Lessons from the Extreme: What Business Negotiators Can Learn from Hostage Negotiations

Editors’ Note: The high-stakes world of the hostage negotiator draws instinctive respect from other negotiators. But if you operate in another domain, you could...Read More »

Predicting Collective Action from Micro-Blog Data

Global and national events in recent years have shown that social media, and particularly micro-blogging services such as Twitter, can be a force for...Read More »

Mimicry in Online Conversations: An Exploratory Study of Linguistic Analysis Techniques

A number of computational techniques have been proposed that aim to detect mimicry in online conversations. In this paper, we investigate how well these...Read More »

The Benefits of a Self-Generated Cue Mnemonic for Timeline Interviewing

Reliable information is critical for investigations in forensic and security settings; however, obtaining reliable information for complex events can be challenging. In this study,...Read More »

Culture Moderates Changes in Linguistic Self-Presentation and Detail Provision When Deceiving Others

Change in our language when deceiving is attributable to differences in the affective and cognitive experience of lying compared to truth telling, yet these...Read More »

A Week Without Lying: The Honesty Experiment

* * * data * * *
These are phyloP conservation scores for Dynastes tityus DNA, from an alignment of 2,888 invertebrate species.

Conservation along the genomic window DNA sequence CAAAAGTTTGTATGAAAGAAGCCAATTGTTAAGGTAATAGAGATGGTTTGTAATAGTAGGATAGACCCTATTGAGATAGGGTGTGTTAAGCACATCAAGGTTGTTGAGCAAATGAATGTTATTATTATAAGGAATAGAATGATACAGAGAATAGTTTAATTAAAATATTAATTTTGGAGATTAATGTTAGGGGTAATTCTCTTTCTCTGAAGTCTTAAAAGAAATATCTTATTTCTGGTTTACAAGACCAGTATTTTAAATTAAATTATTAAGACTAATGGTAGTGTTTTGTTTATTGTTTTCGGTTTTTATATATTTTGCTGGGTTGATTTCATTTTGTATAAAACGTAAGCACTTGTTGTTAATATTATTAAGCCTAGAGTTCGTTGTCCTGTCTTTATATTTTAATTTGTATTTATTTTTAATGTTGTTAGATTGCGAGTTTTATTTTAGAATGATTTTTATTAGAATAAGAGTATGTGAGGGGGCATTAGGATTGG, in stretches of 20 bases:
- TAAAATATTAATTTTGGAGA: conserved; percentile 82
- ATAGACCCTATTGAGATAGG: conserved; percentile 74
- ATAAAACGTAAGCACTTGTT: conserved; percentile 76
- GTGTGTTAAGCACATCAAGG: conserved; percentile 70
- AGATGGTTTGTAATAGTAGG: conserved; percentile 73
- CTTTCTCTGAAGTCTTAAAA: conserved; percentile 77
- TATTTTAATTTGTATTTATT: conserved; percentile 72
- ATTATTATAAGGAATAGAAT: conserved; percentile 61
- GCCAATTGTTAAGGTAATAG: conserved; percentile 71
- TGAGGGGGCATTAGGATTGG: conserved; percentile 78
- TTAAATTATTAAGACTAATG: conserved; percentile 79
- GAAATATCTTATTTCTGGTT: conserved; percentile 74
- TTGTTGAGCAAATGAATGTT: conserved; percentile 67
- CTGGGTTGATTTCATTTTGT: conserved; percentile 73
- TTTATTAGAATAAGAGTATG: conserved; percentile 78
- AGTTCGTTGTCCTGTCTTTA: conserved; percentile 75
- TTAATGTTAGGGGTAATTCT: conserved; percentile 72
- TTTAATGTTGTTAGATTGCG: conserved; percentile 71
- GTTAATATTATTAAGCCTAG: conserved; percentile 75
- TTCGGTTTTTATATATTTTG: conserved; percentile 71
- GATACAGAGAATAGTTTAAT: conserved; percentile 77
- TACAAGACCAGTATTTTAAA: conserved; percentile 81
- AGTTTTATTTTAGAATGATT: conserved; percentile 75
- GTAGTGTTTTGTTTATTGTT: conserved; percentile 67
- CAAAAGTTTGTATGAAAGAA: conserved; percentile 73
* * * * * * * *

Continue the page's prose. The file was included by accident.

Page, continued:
Is it possible to go a week without lying? Producers for the BBC’s Horizon programme wanted to find out and CREST Researchers Paul Taylor,...Read More »

Communicating across cultures

Paul Taylor writes about the difficulties of communicating across cultures, and why these matter. From small talk to empathising, he outlines some of the...Read More »

The Director’s Report

Professor Paul Taylor, director of CREST, has published a report on CREST’s key achievements. This past academic year has seen the idea of an...Read More »

7 things worth knowing about groups

We’re all members of groups that we want to succeed. But what if we want some groups, like terrorist cells, to fail? We talked...Read More »

Masterclass in eliciting intelligence information

CREST Researchers delivered a masterclass on intelligence interviewing to over fifty practitioners from European government, police and military organisations. The day covered new techniques...Read More »

The A to Z of Information elicitation

Do you know your phishing from your baselining? This handy A-Z guide gives an overview of the key words in information elicitation. Active listening,...Read More »

The promise of social science

What can social science offer our understanding of security problems? CREST Director Paul Taylor outlines some of the successes and challenges. From understanding what...Read More »